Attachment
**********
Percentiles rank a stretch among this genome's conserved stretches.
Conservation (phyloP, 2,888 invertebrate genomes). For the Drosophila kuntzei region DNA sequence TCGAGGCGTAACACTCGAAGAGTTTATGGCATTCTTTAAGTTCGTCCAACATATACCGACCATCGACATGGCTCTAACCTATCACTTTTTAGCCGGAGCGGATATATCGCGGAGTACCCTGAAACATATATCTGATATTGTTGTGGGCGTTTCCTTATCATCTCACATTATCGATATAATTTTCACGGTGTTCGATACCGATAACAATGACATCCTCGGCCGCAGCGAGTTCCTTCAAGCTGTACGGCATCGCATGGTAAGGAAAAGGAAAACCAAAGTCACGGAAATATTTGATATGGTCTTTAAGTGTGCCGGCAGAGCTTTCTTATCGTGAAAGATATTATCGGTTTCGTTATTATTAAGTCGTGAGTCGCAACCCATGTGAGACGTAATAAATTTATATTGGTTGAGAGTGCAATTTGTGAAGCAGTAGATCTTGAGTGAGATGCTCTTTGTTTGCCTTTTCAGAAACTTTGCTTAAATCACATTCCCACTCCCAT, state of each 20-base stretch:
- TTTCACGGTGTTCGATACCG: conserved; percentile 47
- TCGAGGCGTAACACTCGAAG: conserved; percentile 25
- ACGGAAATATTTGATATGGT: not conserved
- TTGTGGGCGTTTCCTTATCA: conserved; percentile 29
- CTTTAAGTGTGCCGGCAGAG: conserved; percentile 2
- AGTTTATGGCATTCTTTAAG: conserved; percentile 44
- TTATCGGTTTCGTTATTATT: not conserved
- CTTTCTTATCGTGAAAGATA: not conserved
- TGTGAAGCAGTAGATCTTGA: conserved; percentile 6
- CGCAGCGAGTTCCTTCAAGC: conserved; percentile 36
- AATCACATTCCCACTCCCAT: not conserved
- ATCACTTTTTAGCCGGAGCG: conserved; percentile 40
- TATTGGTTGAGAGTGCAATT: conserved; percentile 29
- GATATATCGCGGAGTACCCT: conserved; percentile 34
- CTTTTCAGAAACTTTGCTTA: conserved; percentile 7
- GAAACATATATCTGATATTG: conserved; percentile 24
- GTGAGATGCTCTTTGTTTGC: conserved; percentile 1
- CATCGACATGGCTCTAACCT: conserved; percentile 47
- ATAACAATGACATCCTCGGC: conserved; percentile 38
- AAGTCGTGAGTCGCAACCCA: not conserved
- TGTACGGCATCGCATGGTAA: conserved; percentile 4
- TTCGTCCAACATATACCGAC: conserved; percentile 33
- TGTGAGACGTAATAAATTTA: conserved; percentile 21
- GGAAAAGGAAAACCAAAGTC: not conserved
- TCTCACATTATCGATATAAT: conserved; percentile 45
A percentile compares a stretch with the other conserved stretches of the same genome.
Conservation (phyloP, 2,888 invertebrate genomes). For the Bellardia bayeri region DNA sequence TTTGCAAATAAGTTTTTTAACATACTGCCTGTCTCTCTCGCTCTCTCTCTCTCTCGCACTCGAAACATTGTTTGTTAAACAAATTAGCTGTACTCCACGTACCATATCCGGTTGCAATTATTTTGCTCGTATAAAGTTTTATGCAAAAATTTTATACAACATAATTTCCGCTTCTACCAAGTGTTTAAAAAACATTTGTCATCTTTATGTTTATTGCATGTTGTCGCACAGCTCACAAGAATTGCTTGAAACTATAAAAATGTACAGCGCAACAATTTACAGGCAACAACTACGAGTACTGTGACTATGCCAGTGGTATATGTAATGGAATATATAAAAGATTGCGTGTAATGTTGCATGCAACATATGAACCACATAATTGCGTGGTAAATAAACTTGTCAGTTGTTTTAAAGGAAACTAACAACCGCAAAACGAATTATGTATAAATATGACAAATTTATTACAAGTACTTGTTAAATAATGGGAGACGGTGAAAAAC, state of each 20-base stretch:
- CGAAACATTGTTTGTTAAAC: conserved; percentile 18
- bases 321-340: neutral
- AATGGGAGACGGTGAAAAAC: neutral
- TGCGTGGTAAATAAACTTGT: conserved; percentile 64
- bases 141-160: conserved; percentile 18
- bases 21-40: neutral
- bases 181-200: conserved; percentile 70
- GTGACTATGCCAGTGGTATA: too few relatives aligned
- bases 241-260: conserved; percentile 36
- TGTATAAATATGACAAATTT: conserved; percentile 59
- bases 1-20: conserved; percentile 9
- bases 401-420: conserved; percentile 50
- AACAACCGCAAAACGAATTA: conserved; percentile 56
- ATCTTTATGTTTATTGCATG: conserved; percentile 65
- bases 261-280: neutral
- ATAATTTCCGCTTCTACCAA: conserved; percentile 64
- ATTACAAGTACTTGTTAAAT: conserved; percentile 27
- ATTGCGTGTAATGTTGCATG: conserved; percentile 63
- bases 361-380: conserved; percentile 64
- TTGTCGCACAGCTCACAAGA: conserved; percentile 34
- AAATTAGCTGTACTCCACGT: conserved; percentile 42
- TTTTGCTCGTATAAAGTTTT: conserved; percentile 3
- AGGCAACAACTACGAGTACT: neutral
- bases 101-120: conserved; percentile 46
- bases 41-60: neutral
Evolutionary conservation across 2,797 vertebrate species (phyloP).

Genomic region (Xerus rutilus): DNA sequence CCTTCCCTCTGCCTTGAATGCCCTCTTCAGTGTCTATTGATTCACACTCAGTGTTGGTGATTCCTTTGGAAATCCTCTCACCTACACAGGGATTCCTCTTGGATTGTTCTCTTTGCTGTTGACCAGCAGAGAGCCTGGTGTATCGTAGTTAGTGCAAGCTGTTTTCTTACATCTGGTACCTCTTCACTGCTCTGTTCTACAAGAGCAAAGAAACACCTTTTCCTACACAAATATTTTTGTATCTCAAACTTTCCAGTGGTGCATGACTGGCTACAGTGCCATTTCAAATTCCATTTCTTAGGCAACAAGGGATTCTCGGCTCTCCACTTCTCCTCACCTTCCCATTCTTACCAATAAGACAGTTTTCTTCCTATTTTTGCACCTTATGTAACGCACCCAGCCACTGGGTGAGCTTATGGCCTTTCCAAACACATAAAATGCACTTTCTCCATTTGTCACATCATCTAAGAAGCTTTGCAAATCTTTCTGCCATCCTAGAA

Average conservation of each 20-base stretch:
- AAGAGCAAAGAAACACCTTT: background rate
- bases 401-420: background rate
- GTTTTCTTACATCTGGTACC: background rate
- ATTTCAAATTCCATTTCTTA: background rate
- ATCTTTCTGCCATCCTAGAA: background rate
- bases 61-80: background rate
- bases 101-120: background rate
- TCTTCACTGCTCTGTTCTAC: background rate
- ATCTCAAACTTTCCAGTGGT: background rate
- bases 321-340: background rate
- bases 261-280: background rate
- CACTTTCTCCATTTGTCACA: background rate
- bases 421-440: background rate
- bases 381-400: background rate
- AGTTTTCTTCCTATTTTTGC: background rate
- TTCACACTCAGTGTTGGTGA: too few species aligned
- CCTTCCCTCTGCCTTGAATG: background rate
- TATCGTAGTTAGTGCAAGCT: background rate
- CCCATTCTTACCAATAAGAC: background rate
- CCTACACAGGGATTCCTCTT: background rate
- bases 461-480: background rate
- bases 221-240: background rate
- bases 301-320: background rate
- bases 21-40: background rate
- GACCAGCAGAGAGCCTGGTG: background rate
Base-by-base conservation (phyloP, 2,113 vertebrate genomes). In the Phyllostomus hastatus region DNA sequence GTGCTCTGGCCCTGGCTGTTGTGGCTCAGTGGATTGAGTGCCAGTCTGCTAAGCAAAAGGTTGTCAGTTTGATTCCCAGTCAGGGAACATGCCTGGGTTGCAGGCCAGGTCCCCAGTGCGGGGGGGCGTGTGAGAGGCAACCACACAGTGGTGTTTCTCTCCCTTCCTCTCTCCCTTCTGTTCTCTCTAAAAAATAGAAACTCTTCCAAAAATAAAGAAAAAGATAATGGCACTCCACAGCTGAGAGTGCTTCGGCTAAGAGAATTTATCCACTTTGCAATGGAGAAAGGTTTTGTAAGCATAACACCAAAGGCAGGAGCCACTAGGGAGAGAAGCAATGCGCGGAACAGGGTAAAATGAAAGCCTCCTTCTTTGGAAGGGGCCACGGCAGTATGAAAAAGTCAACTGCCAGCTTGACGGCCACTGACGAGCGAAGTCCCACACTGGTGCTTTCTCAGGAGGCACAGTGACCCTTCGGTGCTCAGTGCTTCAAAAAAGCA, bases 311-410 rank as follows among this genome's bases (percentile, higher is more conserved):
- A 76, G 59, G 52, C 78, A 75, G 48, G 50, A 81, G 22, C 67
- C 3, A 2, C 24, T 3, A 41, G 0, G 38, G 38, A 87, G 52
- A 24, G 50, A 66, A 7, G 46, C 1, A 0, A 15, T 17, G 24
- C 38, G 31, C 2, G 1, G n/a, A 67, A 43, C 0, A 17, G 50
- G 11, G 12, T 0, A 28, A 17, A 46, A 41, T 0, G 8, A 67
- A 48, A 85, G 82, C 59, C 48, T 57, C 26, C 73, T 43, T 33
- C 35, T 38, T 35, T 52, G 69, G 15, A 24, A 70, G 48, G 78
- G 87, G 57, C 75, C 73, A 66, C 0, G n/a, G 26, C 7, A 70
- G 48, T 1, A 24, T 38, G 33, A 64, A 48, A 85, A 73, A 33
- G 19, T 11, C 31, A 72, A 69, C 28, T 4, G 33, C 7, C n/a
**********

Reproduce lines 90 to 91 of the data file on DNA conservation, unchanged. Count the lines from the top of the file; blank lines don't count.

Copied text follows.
- C 35, T 38, T 35, T 52, G 69, G 15, A 24, A 70, G 48, G 78
- G 87, G 57, C 75, C 73, A 66, C 0, G n/a, G 26, C 7, A 70